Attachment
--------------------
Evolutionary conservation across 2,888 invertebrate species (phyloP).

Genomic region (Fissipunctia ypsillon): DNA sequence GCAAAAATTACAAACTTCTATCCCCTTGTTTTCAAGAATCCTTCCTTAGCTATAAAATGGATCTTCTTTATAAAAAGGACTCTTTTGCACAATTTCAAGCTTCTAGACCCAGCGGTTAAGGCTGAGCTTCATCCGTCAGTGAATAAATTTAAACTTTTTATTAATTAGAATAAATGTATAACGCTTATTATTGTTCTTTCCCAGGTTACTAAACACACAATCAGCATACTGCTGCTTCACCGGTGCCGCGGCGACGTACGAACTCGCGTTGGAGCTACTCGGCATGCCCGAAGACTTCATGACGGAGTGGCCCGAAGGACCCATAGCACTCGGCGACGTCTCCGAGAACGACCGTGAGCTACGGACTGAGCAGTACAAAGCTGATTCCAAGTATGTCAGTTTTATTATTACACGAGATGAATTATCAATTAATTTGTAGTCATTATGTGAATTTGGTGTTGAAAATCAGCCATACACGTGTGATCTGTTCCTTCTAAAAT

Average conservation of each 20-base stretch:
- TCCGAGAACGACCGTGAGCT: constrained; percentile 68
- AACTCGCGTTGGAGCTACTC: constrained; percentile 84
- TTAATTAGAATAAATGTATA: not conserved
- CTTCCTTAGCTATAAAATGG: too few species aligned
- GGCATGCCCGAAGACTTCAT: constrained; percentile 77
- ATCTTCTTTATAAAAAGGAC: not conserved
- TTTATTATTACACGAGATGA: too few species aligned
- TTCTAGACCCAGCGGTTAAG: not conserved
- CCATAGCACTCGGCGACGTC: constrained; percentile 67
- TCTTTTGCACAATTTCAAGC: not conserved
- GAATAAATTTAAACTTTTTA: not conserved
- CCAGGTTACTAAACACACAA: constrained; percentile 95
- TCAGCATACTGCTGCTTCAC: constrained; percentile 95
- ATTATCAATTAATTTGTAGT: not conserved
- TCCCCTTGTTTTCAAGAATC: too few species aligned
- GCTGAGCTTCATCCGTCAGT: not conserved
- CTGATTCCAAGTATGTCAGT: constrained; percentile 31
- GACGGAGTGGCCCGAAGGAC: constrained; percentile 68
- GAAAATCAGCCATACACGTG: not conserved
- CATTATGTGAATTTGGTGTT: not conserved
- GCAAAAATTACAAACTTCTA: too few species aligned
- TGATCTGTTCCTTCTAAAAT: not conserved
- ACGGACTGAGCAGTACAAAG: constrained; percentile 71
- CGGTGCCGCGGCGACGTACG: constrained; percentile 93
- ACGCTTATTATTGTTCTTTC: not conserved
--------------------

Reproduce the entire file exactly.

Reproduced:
Evolutionary conservation across 2,888 invertebrate species (phyloP).

Genomic region (Fissipunctia ypsillon): DNA sequence GCAAAAATTACAAACTTCTATCCCCTTGTTTTCAAGAATCCTTCCTTAGCTATAAAATGGATCTTCTTTATAAAAAGGACTCTTTTGCACAATTTCAAGCTTCTAGACCCAGCGGTTAAGGCTGAGCTTCATCCGTCAGTGAATAAATTTAAACTTTTTATTAATTAGAATAAATGTATAACGCTTATTATTGTTCTTTCCCAGGTTACTAAACACACAATCAGCATACTGCTGCTTCACCGGTGCCGCGGCGACGTACGAACTCGCGTTGGAGCTACTCGGCATGCCCGAAGACTTCATGACGGAGTGGCCCGAAGGACCCATAGCACTCGGCGACGTCTCCGAGAACGACCGTGAGCTACGGACTGAGCAGTACAAAGCTGATTCCAAGTATGTCAGTTTTATTATTACACGAGATGAATTATCAATTAATTTGTAGTCATTATGTGAATTTGGTGTTGAAAATCAGCCATACACGTGTGATCTGTTCCTTCTAAAAT

Average conservation of each 20-base stretch:
- TCCGAGAACGACCGTGAGCT: constrained; percentile 68
- AACTCGCGTTGGAGCTACTC: constrained; percentile 84
- TTAATTAGAATAAATGTATA: not conserved
- CTTCCTTAGCTATAAAATGG: too few species aligned
- GGCATGCCCGAAGACTTCAT: constrained; percentile 77
- ATCTTCTTTATAAAAAGGAC: not conserved
- TTTATTATTACACGAGATGA: too few species aligned
- TTCTAGACCCAGCGGTTAAG: not conserved
- CCATAGCACTCGGCGACGTC: constrained; percentile 67
- TCTTTTGCACAATTTCAAGC: not conserved
- GAATAAATTTAAACTTTTTA: not conserved
- CCAGGTTACTAAACACACAA: constrained; percentile 95
- TCAGCATACTGCTGCTTCAC: constrained; percentile 95
- ATTATCAATTAATTTGTAGT: not conserved
- TCCCCTTGTTTTCAAGAATC: too few species aligned
- GCTGAGCTTCATCCGTCAGT: not conserved
- CTGATTCCAAGTATGTCAGT: constrained; percentile 31
- GACGGAGTGGCCCGAAGGAC: constrained; percentile 68
- GAAAATCAGCCATACACGTG: not conserved
- CATTATGTGAATTTGGTGTT: not conserved
- GCAAAAATTACAAACTTCTA: too few species aligned
- TGATCTGTTCCTTCTAAAAT: not conserved
- ACGGACTGAGCAGTACAAAG: constrained; percentile 71
- CGGTGCCGCGGCGACGTACG: constrained; percentile 93
- ACGCTTATTATTGTTCTTTC: not conserved